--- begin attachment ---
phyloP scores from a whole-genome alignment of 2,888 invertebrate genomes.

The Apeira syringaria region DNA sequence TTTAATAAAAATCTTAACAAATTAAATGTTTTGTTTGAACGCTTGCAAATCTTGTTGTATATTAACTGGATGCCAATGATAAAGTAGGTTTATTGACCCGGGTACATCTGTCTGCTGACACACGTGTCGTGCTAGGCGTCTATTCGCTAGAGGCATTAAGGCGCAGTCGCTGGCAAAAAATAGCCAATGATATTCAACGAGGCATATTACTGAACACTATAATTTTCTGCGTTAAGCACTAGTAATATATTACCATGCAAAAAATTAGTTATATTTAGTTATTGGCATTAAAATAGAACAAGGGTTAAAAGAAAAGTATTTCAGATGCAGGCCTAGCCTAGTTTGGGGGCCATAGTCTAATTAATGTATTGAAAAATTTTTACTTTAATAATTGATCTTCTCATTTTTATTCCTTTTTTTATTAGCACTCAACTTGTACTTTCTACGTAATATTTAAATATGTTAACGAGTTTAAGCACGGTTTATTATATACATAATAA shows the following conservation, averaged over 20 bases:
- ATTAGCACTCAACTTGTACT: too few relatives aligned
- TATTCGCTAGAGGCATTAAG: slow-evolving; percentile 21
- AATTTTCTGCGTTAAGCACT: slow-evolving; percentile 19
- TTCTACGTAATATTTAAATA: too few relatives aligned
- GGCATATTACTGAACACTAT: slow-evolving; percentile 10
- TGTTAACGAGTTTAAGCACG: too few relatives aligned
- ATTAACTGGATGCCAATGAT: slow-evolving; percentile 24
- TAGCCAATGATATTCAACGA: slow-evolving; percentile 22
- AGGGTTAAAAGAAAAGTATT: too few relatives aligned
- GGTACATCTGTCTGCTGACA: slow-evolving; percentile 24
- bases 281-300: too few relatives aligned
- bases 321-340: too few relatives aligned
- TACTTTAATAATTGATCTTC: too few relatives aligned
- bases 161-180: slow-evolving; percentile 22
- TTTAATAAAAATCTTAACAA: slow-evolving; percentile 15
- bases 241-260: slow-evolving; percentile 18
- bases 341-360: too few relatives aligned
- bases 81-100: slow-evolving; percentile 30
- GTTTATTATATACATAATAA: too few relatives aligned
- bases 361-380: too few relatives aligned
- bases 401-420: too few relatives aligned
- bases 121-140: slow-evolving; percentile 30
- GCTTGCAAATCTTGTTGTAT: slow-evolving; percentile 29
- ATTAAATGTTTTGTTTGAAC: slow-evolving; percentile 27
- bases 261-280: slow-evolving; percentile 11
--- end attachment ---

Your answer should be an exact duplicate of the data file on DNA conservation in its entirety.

phyloP scores from a whole-genome alignment of 2,888 invertebrate genomes.

The Apeira syringaria region DNA sequence TTTAATAAAAATCTTAACAAATTAAATGTTTTGTTTGAACGCTTGCAAATCTTGTTGTATATTAACTGGATGCCAATGATAAAGTAGGTTTATTGACCCGGGTACATCTGTCTGCTGACACACGTGTCGTGCTAGGCGTCTATTCGCTAGAGGCATTAAGGCGCAGTCGCTGGCAAAAAATAGCCAATGATATTCAACGAGGCATATTACTGAACACTATAATTTTCTGCGTTAAGCACTAGTAATATATTACCATGCAAAAAATTAGTTATATTTAGTTATTGGCATTAAAATAGAACAAGGGTTAAAAGAAAAGTATTTCAGATGCAGGCCTAGCCTAGTTTGGGGGCCATAGTCTAATTAATGTATTGAAAAATTTTTACTTTAATAATTGATCTTCTCATTTTTATTCCTTTTTTTATTAGCACTCAACTTGTACTTTCTACGTAATATTTAAATATGTTAACGAGTTTAAGCACGGTTTATTATATACATAATAA shows the following conservation, averaged over 20 bases:
- ATTAGCACTCAACTTGTACT: too few relatives aligned
- TATTCGCTAGAGGCATTAAG: slow-evolving; percentile 21
- AATTTTCTGCGTTAAGCACT: slow-evolving; percentile 19
- TTCTACGTAATATTTAAATA: too few relatives aligned
- GGCATATTACTGAACACTAT: slow-evolving; percentile 10
- TGTTAACGAGTTTAAGCACG: too few relatives aligned
- ATTAACTGGATGCCAATGAT: slow-evolving; percentile 24
- TAGCCAATGATATTCAACGA: slow-evolving; percentile 22
- AGGGTTAAAAGAAAAGTATT: too few relatives aligned
- GGTACATCTGTCTGCTGACA: slow-evolving; percentile 24
- bases 281-300: too few relatives aligned
- bases 321-340: too few relatives aligned
- TACTTTAATAATTGATCTTC: too few relatives aligned
- bases 161-180: slow-evolving; percentile 22
- TTTAATAAAAATCTTAACAA: slow-evolving; percentile 15
- bases 241-260: slow-evolving; percentile 18
- bases 341-360: too few relatives aligned
- bases 81-100: slow-evolving; percentile 30
- GTTTATTATATACATAATAA: too few relatives aligned
- bases 361-380: too few relatives aligned
- bases 401-420: too few relatives aligned
- bases 121-140: slow-evolving; percentile 30
- GCTTGCAAATCTTGTTGTAT: slow-evolving; percentile 29
- ATTAAATGTTTTGTTTGAAC: slow-evolving; percentile 27
- bases 261-280: slow-evolving; percentile 11